The airplane was fueled with 12 gallons of 100LL aviation fuel on December 6, 2016. It is unknown if the airplane was flown between the time it was fueled and the accident flight. 



Meteorological Information and Flight Plan

Conditions at Accident Site: Visual Conditions
Condition of Light: Night
Observation Facility, Elevation: RFD, 742 ft msl
Observation Time: 1754 CST
Distance from Accident Site: 24 Nautical Miles
Direction from Accident Site: 265°
Lowest Cloud Condition: Few / 18000 ft agl
Temperature/Dew Point: -7°C / -12°C
Lowest Ceiling: None
Visibility:  10 Miles
Wind Speed/Gusts, Direction:  4 knots, 260°
Visibility (RVR):
Altimeter Setting:  30.53 inches Hg
Visibility (RVV):
Precipitation and Obscuration: No Obscuration; No Precipitation
Departure Point: Poplar Grove, IL (C77)
Type of Flight Plan Filed: None
Destination: Schaumburg, IL (06C)
Type of Clearance: None
Departure Time:  1812 CST
Type of Airspace: Class G 

Official sunset on the night of the accident was at 1622. The moon was 46° above the horizon at the time of the accident.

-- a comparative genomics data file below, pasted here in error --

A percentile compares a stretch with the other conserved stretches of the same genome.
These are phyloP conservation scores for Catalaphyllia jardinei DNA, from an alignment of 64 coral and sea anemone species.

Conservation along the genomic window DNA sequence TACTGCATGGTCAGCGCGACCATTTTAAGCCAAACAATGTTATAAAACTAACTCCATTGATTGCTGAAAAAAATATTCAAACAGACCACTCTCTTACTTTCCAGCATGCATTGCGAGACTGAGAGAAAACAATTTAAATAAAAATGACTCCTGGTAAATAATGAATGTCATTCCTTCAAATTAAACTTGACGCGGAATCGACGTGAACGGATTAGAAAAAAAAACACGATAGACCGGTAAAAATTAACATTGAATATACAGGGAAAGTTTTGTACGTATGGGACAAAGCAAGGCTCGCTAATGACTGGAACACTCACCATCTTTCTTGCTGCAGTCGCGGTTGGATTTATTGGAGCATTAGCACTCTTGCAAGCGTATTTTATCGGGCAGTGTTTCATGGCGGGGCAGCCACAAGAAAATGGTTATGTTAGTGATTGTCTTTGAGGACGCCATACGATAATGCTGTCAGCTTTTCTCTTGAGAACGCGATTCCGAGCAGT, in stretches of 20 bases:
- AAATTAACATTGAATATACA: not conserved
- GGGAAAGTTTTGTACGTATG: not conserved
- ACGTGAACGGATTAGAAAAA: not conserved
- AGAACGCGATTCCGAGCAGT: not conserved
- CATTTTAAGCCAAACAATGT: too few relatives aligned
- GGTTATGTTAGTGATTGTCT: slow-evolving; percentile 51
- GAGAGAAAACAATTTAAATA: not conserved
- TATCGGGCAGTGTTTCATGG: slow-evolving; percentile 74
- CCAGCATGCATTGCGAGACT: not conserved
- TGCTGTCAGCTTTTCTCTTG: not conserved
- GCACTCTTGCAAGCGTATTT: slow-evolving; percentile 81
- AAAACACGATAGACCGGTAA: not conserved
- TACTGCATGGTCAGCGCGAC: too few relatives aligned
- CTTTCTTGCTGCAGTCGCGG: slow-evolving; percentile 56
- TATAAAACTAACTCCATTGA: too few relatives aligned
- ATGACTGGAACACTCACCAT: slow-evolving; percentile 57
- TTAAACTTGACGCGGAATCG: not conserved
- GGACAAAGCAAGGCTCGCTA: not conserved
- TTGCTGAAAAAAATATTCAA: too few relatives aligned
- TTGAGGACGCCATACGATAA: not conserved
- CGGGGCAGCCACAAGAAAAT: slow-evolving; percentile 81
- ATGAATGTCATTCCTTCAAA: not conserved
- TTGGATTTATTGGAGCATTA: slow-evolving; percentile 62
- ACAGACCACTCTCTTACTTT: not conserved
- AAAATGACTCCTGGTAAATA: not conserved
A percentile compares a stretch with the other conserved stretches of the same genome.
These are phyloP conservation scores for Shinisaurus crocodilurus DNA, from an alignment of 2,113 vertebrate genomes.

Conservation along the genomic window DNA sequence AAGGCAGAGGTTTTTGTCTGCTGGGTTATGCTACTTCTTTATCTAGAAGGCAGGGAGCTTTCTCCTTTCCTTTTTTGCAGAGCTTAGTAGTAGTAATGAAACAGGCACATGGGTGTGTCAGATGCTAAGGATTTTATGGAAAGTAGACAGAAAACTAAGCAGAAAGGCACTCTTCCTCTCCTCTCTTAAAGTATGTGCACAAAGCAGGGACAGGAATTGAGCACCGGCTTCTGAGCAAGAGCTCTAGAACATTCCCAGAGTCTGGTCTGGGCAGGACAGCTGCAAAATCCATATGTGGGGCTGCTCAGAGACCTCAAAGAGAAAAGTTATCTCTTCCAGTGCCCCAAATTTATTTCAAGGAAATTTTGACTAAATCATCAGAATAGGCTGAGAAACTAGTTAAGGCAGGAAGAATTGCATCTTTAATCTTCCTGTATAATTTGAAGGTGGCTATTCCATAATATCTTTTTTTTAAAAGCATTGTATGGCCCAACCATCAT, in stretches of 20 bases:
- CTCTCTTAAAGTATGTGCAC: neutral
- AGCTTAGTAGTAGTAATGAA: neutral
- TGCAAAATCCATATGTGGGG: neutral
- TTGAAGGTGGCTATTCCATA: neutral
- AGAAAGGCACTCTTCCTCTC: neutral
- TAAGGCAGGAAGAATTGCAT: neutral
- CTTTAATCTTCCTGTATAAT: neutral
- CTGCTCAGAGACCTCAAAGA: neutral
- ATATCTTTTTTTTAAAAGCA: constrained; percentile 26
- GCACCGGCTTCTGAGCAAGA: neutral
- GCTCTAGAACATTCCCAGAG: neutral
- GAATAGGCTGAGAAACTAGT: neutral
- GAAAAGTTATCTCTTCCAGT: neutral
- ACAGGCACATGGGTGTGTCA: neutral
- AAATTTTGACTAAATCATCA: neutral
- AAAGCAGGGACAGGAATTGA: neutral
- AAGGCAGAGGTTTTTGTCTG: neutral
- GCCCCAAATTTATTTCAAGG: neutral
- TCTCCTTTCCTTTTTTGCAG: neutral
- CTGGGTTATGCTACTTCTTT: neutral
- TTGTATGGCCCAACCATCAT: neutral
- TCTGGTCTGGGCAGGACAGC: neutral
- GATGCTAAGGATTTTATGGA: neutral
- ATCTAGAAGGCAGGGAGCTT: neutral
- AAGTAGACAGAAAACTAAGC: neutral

Wreckage and Impact Information

Crew Injuries: 1 Fatal
Aircraft Damage: Destroyed
Passenger Injuries: N/A
Aircraft Fire: None
Ground Injuries: N/A
Aircraft Explosion: None
Total Injuries: 1 Fatal
Latitude, Longitude: 42.225556, -88.627500 

The airplane came to rest inverted on a magnetic heading of 15°. The wings and tail were folded up and over the cockpit and engine. There was an impact crater under the engine, which was partially buried in the frozen ground. Most of the wreckage was located at the main impact location. The left main landing gear was located about 190 ft southeast of the main wreckage; a piece of the lower right-wing skin was located about 100 ft southeast of the main wreckage; and a leather satchel belonging to the pilot was located about 500 ft south of the main wreckage.